husband and wife sitting together on couch

Social Health

Sometimes when depression and anxiety are hitting me hard, the one thing that would help me find relief is the one thing I don’t feel like doing. This is often the case with social healing. It can feel exhausting to look outward and help another person when you feel like you’re barely making it through the day. But the invitation to connect and “be ye kind one to another” (Ephesians 4:32) really is a major key to happiness.

A study from 2010 states that one reason quality friendships are associated with happiness is because friends help each other meet basic needs.2 When this happens, both people find purpose and increased self-esteem.3 My husband and I have found joy in serving others and getting together with friends, even when I don’t feel like it. When it is difficult or I don’t want to be social, he encourages me, reminding me that it helps me feel more positive. Connection makes my anxiety and depression less daunting.

Spiritual Health

While my husband and I were apart because of his military assignments, I found myself hungrier than ever for spiritual connection. Come, Follow Me became a lifeline of support for me and my husband. I would study the materials and send him the notes I had written down that week. This helped us feel more connected to each other and also more connected to the Savior. It gave us feelings of peace that were otherwise hard to come by at that time.

Now that my husband is home, we still try to connect our marriage to the Savior. Every night he reads scriptures out loud, which helps the worries of the day shift out of my mind. We often go to the temple together, which gives us feelings of gratitude for our covenants and for God’s sustaining power.

I recently read interesting research about the benefits of religious activity.4 These studies indicate that practicing religion with others and nurturing internal spiritual beliefs (you need both) can help improve mental health. The idea is that spirituality provides each one of us with an internal support system—helping us face challenges with faith, inviting feelings of peace, encouraging forgiveness, and connecting us with resources during difficult times. Holy habits can help us find “a more excellent hope” (Ether 12:32).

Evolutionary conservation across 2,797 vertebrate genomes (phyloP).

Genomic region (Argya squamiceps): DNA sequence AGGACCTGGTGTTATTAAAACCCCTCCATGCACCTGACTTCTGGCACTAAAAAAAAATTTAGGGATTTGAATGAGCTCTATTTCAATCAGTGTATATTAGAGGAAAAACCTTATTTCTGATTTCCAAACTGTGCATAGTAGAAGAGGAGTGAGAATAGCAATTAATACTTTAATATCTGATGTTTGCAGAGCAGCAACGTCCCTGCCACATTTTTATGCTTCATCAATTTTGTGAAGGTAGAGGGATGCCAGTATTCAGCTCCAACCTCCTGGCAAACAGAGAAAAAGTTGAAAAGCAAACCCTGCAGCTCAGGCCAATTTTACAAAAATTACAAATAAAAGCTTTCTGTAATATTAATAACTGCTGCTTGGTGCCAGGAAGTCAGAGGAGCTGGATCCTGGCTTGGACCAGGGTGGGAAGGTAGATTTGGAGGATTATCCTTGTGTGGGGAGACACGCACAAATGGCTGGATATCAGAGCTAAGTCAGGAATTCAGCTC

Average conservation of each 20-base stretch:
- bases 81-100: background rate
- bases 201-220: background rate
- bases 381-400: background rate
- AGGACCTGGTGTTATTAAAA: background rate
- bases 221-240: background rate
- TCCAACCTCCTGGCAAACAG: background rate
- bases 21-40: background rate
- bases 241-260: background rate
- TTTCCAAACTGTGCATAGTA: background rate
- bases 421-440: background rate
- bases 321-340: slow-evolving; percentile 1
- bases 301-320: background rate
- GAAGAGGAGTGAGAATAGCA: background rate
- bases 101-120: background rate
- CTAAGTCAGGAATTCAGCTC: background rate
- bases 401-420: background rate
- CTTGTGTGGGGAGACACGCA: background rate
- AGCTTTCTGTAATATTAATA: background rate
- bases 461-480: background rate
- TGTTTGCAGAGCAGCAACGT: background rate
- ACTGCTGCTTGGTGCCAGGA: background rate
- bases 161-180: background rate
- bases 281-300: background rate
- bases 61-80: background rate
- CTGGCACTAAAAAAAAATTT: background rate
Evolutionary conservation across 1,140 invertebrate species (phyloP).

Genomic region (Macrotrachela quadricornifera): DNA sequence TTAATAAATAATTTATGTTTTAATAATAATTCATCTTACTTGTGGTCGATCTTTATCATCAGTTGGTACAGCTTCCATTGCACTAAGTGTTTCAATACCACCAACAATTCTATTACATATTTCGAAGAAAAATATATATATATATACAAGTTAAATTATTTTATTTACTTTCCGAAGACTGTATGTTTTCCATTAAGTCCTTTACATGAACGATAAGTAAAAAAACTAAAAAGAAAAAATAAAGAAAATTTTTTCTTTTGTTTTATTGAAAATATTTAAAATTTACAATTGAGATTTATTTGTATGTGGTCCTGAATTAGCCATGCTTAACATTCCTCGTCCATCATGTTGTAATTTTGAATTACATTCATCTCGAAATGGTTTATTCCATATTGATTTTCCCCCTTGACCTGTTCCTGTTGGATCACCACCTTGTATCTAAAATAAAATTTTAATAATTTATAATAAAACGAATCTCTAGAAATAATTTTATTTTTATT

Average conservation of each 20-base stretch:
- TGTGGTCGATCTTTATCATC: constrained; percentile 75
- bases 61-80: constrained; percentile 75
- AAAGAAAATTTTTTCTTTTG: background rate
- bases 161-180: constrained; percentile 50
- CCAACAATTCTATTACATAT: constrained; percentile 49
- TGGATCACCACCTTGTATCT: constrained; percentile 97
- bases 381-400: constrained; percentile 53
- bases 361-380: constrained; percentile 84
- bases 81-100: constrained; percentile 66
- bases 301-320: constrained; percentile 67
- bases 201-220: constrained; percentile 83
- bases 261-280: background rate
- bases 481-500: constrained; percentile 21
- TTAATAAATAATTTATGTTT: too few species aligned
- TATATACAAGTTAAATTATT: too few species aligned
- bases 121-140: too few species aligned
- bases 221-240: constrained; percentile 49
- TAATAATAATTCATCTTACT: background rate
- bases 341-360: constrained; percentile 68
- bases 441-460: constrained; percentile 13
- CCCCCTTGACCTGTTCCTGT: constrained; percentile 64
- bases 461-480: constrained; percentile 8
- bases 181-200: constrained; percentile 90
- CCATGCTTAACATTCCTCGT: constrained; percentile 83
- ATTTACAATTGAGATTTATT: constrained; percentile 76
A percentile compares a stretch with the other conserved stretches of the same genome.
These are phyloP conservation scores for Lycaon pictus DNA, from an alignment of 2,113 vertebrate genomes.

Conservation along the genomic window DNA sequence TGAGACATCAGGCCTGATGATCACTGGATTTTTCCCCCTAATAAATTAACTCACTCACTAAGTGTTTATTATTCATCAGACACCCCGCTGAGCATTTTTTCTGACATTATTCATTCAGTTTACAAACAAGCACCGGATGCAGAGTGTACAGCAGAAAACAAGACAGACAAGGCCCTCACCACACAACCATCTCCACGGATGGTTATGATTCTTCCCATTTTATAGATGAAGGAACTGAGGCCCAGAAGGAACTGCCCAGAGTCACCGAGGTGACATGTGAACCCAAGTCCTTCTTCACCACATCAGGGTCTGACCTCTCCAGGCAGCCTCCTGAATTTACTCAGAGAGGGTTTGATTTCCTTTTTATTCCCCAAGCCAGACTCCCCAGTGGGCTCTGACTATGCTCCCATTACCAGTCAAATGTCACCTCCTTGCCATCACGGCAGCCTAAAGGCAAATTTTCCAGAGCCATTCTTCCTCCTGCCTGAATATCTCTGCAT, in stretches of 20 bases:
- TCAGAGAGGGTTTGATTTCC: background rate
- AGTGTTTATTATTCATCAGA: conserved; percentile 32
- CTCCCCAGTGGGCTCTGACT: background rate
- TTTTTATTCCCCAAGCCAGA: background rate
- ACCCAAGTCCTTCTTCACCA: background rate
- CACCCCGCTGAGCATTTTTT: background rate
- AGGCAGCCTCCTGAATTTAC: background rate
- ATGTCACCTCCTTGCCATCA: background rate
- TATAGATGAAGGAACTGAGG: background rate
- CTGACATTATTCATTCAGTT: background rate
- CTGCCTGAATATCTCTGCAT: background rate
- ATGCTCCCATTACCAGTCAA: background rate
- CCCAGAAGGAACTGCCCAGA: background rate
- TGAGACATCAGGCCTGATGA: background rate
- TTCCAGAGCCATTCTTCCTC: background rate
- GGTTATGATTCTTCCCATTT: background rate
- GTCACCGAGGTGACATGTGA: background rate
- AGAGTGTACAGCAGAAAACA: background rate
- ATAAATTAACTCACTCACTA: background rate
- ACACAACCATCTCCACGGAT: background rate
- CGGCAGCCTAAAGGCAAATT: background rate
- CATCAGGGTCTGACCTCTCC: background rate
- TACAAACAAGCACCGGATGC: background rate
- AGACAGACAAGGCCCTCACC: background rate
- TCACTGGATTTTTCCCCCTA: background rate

On the Front Lines Together

My battle with mental illness isn’t over. But I’m so grateful my husband has joined me on the front lines. He helps me do things I struggle to do on my own, and I offer him the same support. It is a relief that I don’t feel the need to hide my mental health struggles from him. By allowing each other to see our real feelings, we are able to find solutions together and draw closer to the Savior. If you are searching for mental healing, prayerfully consider how you can involve your spouse. Although this honesty and vulnerability may seem scary at first, it may end up making your eternal relationship stronger than ever.


  1. See David D. Burns, “Solution to David’s Tuesday Tip #13,” July 11, 2018, Feeling Good website, feelinggood.com/category/davids-paradoxical-tuesday-tips.

  2. See Melikşah Demir and Metin Özdemir, “Friendship, Need Satisfaction and Happiness,” Journal of Happiness Studies, vol. 11 no. 2 (Apr. 2010), 243–59.

  3. See Barbara R. Edwards, “Why Being of Service Improves Happiness,” blog, July 8, 2018, Psych Central website, psychcentral.com.

  4. See Carolyn McNamara Barry and others, “Profiles of Religiousness, Spirituality, and Psychological Adjustment in Emerging Adults,” Journal of Adult Development, May 30, 2019; Adam Burke and others, “Re-examining Religiosity as a Protective Factor: Comparing Alcohol Use by Self-Identified Religious, Spiritual, and Secular College Students,” Journal of Religion and Health, vol. 53, no. 2 (Apr. 2014), 305–16; Alen Malinovic and others, “Dimensions Of Religious/Spiritual Well-Being in Relation to Personality and Stress Coping: Initial Results from Bosnian Young Adults,” Journal of Spirituality in Mental Health, vol. 18, no. 1 (2016), 43–54; Shannon Gwin and others, “The Relationship between Parent–Young Adult Religious Concord and Depression,” Journal of Spirituality in Mental Health, vol. 22, no. 1 (2020), 96–110.